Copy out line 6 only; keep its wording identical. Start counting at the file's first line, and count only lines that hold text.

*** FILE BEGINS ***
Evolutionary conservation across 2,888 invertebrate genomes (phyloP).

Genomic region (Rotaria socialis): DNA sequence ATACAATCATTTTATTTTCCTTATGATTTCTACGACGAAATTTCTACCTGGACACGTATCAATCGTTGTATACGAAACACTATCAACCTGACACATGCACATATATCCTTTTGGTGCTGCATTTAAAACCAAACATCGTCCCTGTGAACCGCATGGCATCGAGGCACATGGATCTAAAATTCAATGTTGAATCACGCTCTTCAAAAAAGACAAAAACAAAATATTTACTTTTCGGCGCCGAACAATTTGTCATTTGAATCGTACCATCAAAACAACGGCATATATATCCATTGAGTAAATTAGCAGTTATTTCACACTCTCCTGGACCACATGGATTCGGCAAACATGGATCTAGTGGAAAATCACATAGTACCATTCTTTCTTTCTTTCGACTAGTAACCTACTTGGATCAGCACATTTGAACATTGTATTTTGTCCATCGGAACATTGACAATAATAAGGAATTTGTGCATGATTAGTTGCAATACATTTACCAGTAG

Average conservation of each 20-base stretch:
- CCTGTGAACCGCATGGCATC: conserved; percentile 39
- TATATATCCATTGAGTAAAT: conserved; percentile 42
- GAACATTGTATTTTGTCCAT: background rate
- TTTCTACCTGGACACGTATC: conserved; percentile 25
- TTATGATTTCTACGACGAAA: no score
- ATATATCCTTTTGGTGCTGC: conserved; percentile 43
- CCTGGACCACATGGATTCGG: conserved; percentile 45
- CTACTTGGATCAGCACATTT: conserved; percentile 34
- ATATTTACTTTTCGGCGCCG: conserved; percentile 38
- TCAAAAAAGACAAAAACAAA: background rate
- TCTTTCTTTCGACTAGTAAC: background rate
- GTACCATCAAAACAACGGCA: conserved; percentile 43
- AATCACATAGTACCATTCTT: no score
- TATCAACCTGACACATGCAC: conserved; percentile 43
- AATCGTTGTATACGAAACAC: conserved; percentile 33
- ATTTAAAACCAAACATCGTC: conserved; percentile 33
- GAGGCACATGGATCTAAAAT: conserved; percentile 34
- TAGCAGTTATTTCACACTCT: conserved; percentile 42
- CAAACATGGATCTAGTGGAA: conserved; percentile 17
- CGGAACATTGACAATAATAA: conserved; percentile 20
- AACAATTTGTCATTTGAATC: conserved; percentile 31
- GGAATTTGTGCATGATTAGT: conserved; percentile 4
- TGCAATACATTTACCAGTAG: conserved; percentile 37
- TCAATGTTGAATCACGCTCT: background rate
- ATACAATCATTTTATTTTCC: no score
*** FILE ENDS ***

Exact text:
- GAACATTGTATTTTGTCCAT: background rate